The Tonto Crape Myrtle was released in 1995 by the National Arboretum (Washington D.C.) breeding program, which develops high-quality, mildew-resistant, crape myrtle varieties. These come in a variety of sizes and flower colors and ‘Tonto’ is a medium-sized bushy variety. It has exceptional mildew resistance as well as bright, fuchsia-pink flowers. These Crape Myrtle varieties are hybrids of the common crape myrtle, Lagerstroemia indica, with a rare species from Japan called Lagerstroemia fauriei. This species gives resistance to mildew and also contributes darker brown shades to the striking patterns on the trunk.
Because of the special and extensive breeding program needed to produce this plant it must be grown in the correct way. Our plants are grown from stem pieces taken from original plants of the correct form and are quite different from cheaper seedling plants that vary greatly and will not give the effect and quality of the real thing. The Tonto Crape Myrtle is a relatively new variety, although it has been well-tested. Understandably many gardeners want to buy this plant. Despite receiving stock frequently, shortages can occur, so order your plants now to make sure you don’t miss out on this spectacular sun-loving beauty.
The Tonto Crape Myrtle is a versatile plant that pairs well with a variety of companion plants. Given its preference for sunny, well-drained locations, it would do well alongside other sun-loving, drought-tolerant plants. Perennials such as Coneflowers, Black-eyed Susans, and Salvia are good options. Ornamental grasses can also provide a nice contrast in texture. If you’re planting it in a shrub border, consider pairing it with other flowering shrubs that bloom at different times to ensure continuous color throughout the growing season.
The Tonto Crape Myrtle is quite drought-tolerant once established, meaning it doesn’t require frequent watering. However, during the first year after planting, it’s important to water it regularly to help it establish a strong root system. After that, you can reduce watering, but make sure to water it deeply during prolonged periods of drought. Remember, it’s always better to water deeply and less frequently, as this encourages deeper root growth.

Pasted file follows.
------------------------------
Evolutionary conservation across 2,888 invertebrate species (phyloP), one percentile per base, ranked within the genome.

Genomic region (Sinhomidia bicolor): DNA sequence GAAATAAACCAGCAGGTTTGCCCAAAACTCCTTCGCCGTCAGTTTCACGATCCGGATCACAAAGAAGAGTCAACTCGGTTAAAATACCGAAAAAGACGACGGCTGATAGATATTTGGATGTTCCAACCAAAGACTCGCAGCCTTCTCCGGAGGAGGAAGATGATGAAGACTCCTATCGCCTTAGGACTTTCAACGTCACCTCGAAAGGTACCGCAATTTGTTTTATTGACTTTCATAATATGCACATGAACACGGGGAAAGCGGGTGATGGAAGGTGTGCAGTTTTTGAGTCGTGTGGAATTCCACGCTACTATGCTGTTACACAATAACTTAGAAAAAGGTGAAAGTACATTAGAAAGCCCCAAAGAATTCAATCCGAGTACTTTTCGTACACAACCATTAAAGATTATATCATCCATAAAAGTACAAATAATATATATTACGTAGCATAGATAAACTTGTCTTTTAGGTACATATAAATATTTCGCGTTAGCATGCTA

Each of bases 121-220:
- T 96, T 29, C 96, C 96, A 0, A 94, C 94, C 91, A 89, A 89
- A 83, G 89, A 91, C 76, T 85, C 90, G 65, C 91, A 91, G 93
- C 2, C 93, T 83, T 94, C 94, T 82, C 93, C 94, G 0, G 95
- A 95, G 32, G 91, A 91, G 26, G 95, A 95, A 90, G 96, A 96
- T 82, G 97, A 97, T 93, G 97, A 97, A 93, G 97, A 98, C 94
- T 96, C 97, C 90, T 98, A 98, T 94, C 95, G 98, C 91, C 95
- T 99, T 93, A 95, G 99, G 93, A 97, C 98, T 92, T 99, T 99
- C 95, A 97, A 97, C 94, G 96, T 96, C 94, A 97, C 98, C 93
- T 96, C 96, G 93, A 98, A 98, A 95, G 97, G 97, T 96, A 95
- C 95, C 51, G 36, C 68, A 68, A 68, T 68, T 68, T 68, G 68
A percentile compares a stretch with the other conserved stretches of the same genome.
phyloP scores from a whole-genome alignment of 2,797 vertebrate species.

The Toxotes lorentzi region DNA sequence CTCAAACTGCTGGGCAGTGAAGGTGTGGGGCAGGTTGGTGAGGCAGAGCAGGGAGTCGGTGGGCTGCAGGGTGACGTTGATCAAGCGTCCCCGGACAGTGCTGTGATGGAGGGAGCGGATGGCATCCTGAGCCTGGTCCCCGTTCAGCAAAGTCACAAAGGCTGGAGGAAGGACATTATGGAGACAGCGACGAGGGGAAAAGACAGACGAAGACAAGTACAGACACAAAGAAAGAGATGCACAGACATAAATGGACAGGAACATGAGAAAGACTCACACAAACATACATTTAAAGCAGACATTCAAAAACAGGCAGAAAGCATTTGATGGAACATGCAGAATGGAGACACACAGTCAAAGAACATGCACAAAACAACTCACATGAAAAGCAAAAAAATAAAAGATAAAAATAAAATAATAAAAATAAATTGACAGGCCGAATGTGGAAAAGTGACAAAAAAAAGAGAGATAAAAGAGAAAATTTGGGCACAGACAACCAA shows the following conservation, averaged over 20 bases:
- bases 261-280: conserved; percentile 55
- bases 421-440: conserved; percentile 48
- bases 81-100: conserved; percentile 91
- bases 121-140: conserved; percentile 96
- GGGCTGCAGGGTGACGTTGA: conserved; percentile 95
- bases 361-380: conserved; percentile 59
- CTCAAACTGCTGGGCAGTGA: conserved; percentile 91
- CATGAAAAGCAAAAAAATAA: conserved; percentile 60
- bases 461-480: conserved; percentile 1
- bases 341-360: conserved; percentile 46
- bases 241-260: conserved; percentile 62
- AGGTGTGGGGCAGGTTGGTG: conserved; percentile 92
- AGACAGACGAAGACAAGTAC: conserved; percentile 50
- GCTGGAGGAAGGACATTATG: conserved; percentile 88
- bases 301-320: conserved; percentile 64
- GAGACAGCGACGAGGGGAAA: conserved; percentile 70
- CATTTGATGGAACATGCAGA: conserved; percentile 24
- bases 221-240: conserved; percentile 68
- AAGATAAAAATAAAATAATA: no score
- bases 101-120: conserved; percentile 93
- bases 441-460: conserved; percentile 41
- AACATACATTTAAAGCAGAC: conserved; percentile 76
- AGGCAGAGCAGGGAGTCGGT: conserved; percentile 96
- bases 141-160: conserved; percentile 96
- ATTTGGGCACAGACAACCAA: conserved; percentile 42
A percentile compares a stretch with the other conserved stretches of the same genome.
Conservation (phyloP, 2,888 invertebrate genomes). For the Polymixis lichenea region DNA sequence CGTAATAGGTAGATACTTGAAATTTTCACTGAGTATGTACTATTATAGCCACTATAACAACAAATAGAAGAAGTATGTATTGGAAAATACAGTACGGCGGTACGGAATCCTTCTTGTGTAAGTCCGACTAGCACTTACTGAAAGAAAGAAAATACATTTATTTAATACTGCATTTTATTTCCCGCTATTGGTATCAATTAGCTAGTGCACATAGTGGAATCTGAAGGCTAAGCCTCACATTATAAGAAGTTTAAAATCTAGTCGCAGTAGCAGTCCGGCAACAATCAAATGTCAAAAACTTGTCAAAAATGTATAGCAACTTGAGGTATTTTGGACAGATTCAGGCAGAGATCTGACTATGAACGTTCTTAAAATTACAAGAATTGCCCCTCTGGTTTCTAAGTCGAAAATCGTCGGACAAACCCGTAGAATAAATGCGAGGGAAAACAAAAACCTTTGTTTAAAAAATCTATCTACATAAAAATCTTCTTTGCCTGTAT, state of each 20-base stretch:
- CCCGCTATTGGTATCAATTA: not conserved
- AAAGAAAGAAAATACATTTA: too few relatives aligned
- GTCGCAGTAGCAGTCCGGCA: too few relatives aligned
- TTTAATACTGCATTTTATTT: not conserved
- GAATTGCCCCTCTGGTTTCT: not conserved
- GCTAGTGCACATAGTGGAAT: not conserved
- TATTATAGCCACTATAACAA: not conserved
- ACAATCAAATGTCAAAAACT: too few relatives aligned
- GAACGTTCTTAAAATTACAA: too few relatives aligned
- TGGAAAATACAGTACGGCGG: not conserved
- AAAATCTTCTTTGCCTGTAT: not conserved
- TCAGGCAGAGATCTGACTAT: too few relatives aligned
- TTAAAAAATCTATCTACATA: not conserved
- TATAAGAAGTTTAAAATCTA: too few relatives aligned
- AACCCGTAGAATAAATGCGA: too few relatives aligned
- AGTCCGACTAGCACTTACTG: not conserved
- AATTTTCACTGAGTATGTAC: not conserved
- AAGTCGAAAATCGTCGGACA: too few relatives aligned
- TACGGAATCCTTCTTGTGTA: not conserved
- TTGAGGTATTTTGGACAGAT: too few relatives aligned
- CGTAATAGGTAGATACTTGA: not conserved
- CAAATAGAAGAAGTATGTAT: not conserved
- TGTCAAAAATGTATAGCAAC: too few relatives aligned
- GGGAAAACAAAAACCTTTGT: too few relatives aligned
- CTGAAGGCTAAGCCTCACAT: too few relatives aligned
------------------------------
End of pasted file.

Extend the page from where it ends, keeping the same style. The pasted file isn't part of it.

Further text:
To encourage more blooms on your Tonto Crape Myrtle, there are a few things you can do. First, ensure it’s planted in a location that receives full sun, as this will promote more vigorous flowering. Second, after the first flush of blooms fade, prune off the spent flower clusters. This prevents the plant from putting energy into seed production and encourages it to produce more blooms. Finally, a balanced fertilizer applied in early spring can also help promote more vigorous growth and flowering.
One of the great things about the Tonto Crape Myrtle is its resistance to common diseases, including powdery mildew. However, like any plant, it’s not completely immune to pests and diseases. Aphids can sometimes be a problem, but they can usually be controlled with a strong spray of water or an application of insecticidal soap. As for diseases, while it’s resistant to powdery mildew, it can still be susceptible to other fungal diseases if conditions are overly wet. Regularly inspect your plant for any signs of disease and treat as necessary.
Yes, the Tonto Crape Myrtle can be successfully grown in a container. This can be a great option if you have limited garden space or if you want to add some height and color to a patio or deck. Choose a large container with good drainage and fill it with a high-quality potting mix. Make sure to water it regularly, as container plants can dry out more quickly than those in the ground. Also, be aware that container-grown plants may need to be replaced or repotted every few years as they outgrow their containers.
The Tonto Crape Myrtle is a relatively low-maintenance plant. It doesn’t require much pruning, but you can prune it in late winter or early spring if you want to shape it or control its size. Also, after the first flush of blooms fade, prune off the spent flower clusters to encourage more blooms. Aside from that, just make sure it’s planted in a sunny location with well-drained soil, and water it regularly, especially during dry periods.
The best time to plant a Tonto Crape Myrtle is in the spring or fall. Planting in the spring gives the plant a full growing season to establish before winter, while planting in the fall takes advantage of cooler temperatures and natural rainfall. However, if you live in a warmer climate where winters are mild, you can really plant it any time of the year. Just make sure to water it regularly after planting to help it establish.
A balanced, slow-release fertilizer applied in early spring can help promote vigorous growth and flowering in your Tonto Crape Myrtle. Look for a fertilizer with an equal ratio of nitrogen, phosphorus, and potassium (such as a 10-10-10 or 14-14-14) for best results. Always follow the package instructions for application rates and frequencies. Remember, it’s better to under-fertilize than over-fertilize, as too much fertilizer can lead to excessive leaf growth at the expense of blooms.
The growth rate of the Tonto Crape Myrtle can vary depending on the growing conditions. In ideal conditions, it can grow quite rapidly, adding several feet in height and width each year. In cooler zones where the top growth may be killed back by winter cold, it will be smaller and grow more slowly. Regardless of the growth rate, with its continuous summer blooms and vibrant fall color, it will be a standout in your garden from the first year.
Yes, the Tonto Crape Myrtle is quite adaptable and can tolerate a range of soil conditions, from sandy to clay soils. However, it does prefer well-drained soil, so if your soil is heavy clay or tends to stay wet, you might want to amend it with some organic matter to improve drainage. Despite its adaptability, like any plant, it will perform best in good garden soil that is rich in organic matter.